Hindustan Petroleum Corporation Limited (HPCL) is an Indian state-owned oil and natural gas company with its headquarters at Mumbai, Maharashtra. It has about 25 percent market-share in India among public-sector companies and has a robust marketing infrastructure. HPCL is also one of the top five largest fuel retailers.
At Express Computer’s, Government Data Center & Infrastructure Summit, we had an opportunity to speak to Jayant Gupta, Executive Director of Information Systems, Hindustan Petroleum Corporation Ltd on a variety of topics related to data centres, ranging from migration to feasibility and security.
Here’s an excerpt of his views on the same: :
What are some of the latest IT initiatives that you have taken from a data centre perspective?
We have our own data centre like any other big organisation nowadays. And we have been heavily dependent on the computing needs, served primarily from the on-prem kind of setup. However, a few years back we used to look at the relevance of cloud but nowadays we are focusing more on the requirement of the users and where they are placed; and based on these two criteria we decide where the requirement needs to be served from – so whether it is on-prem, from our own data centre or from cloud or go forward with a hybrid one. Hence, we had taken a decision to rebuild our infrastructure in such a way that it can extend on to cloud as when the requirement arises, so that we are able to cover up the availability of the infrastructure as and when required by the users. Our responsibility is to ensure that the solutions are delivered on time, and that they run efficiently without any hindrances. Also maximize the usage of our own data centre as it is more cost effective.
Our journey is more towards hybrid with specific requirements being served from where the user or the data centre is placed.
What are some of the key challenges from a security point of a view? And what are some of the measures that you have taken?
One of the big challenges that we all seem to have is to report any security related incident which happens within six hours to CERT, and that has to be done without having any compromise on it. It is a big task, and for us, who have 24/7 plants and refineries working all across India, we need a mechanism to capture events that happen across the country.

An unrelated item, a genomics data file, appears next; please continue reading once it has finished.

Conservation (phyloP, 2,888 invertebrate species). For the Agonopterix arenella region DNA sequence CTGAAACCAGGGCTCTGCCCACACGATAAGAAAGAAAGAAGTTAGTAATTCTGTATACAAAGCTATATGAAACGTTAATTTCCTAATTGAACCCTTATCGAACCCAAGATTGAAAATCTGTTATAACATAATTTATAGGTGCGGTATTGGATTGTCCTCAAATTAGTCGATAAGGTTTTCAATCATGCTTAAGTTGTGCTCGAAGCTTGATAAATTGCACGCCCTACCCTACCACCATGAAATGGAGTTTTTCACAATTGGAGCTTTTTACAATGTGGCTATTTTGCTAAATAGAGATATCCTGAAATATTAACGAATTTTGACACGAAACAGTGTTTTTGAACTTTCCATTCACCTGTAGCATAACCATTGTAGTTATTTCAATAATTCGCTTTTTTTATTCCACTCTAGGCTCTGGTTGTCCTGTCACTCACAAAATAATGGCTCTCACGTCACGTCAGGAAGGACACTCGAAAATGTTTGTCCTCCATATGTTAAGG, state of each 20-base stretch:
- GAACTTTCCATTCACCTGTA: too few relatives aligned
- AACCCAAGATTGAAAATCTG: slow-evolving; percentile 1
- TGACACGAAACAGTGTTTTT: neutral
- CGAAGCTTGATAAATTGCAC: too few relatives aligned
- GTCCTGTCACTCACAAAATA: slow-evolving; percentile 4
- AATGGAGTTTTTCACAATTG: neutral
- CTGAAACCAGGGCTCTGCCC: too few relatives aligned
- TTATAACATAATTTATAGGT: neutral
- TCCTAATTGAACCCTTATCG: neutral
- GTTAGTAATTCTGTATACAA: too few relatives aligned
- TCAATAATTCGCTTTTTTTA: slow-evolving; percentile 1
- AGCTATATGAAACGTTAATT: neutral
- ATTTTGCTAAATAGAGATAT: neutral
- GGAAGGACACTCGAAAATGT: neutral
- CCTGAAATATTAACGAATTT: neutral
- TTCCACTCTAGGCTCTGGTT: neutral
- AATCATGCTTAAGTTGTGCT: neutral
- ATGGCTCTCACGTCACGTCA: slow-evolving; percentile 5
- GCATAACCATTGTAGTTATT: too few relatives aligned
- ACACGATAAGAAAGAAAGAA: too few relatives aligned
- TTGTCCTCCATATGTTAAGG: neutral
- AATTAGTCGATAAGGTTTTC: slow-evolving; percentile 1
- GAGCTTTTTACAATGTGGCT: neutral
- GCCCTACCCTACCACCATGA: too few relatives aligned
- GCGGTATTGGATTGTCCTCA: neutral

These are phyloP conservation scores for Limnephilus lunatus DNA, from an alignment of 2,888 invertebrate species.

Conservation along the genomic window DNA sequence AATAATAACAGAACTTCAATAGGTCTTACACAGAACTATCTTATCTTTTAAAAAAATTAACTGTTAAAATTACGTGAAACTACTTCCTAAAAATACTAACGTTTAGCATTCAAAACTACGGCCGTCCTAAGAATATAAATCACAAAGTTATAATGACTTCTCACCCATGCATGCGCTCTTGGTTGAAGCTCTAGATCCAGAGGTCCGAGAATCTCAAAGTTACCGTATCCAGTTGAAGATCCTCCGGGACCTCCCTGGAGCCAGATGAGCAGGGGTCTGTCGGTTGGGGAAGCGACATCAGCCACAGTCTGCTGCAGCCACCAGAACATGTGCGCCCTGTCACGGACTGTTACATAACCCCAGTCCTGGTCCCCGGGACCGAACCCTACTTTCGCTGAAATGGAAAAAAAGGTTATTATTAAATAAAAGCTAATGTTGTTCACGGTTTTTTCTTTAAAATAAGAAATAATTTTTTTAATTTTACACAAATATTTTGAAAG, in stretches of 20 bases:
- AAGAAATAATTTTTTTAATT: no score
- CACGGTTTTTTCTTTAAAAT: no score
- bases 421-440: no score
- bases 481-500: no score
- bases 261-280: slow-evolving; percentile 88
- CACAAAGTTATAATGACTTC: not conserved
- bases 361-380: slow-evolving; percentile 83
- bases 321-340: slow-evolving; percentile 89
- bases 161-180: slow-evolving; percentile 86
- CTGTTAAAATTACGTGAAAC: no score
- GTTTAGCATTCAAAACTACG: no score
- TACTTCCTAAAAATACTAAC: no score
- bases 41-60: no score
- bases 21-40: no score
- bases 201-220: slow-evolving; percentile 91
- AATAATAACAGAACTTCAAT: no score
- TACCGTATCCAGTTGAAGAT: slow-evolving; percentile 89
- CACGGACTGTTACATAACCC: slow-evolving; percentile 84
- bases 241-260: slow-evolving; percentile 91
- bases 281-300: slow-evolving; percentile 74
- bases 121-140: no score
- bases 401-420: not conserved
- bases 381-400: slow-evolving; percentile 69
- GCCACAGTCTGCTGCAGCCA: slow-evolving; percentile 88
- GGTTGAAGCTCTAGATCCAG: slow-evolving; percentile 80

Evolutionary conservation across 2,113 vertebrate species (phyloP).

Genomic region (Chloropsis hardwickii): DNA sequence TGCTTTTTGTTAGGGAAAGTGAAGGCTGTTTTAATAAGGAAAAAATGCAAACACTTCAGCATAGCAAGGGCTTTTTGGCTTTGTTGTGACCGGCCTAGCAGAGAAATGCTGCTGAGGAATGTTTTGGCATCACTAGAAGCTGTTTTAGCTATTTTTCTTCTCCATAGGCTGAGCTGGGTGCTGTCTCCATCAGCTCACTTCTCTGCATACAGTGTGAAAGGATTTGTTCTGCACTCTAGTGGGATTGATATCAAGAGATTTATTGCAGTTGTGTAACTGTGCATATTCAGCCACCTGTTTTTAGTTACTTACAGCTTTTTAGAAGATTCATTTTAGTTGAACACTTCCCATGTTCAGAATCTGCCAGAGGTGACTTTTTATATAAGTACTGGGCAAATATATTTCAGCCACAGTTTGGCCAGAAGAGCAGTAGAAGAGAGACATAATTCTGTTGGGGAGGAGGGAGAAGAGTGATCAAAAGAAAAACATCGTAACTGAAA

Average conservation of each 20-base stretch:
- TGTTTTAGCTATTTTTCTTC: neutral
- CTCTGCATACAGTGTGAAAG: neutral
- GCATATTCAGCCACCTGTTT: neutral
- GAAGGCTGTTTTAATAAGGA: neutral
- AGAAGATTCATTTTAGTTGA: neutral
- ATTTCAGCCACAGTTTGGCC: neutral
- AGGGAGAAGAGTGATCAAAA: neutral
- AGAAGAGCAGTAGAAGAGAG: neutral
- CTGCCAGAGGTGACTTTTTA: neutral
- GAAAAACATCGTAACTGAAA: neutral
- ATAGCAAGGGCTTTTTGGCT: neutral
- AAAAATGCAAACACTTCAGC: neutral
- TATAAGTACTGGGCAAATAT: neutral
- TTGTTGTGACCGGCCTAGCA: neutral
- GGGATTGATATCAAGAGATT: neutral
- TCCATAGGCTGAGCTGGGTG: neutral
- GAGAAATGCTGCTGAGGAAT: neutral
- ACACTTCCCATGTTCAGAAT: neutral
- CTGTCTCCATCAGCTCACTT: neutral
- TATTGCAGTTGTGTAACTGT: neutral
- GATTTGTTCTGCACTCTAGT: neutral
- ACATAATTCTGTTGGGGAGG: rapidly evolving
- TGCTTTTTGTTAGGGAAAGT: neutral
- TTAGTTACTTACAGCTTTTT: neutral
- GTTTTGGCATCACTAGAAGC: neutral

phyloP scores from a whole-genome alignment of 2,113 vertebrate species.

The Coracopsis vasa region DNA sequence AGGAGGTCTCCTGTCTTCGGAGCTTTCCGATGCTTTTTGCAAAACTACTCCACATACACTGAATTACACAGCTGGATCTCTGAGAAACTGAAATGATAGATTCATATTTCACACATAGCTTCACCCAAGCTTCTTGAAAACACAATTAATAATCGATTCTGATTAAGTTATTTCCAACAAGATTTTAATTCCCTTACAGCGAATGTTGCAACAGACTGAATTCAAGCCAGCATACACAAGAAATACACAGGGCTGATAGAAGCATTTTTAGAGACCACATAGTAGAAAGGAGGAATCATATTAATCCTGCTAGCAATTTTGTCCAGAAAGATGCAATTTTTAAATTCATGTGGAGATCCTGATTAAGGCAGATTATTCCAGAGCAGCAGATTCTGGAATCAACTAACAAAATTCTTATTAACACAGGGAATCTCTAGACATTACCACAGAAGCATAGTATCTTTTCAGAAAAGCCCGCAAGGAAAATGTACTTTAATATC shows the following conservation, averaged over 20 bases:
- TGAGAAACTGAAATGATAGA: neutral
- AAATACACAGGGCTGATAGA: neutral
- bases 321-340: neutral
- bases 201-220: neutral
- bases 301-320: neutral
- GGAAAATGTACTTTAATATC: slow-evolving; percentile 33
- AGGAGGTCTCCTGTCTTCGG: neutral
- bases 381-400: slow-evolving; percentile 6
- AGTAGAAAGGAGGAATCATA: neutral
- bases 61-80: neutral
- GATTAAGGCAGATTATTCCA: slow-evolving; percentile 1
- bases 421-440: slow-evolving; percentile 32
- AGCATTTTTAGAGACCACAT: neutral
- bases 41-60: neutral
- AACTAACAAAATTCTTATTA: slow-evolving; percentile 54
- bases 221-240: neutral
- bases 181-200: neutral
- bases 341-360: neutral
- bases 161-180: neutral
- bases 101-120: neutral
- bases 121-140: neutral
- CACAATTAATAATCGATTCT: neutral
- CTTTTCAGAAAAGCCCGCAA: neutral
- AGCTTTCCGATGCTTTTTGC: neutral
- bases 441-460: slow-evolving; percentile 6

Vulnerabilities are also a cause of concern, one has to make sure that they are updating their systems on a regular basis. Also, one of the ways to manage security is by handling the perimeter and analyzing the threat vectors.
Data centre migration into the cloud is usually seen as a very daunting experience. In terms of its feasibility or economics, what would be some of the best practices that you would suggest?
What we have experienced is: typically if the data systems remain more or less stable, there is no spurt or sudden rise in it and one can predict that expanse or increase on it, quarter on quarter or year on year, in that case it makes more sense to have your infra. However, if the spurt or increase is way beyond one’s expectations then one can opt for balancing the infra which is available on the cloud. And nowadays, there are many vendors who give its users the solutions that extend on-prem to cloud as and when one requires. So one can probably find some solution where one pays majorly for your own infra; and pays only for that part when it spurts, or when it increases, and goes to the cloud based infra, so you pay for that. And in case there is no sudden increase then you don’t have to pay at all. So I would recommend to seek a compromise on that from your particular vendor.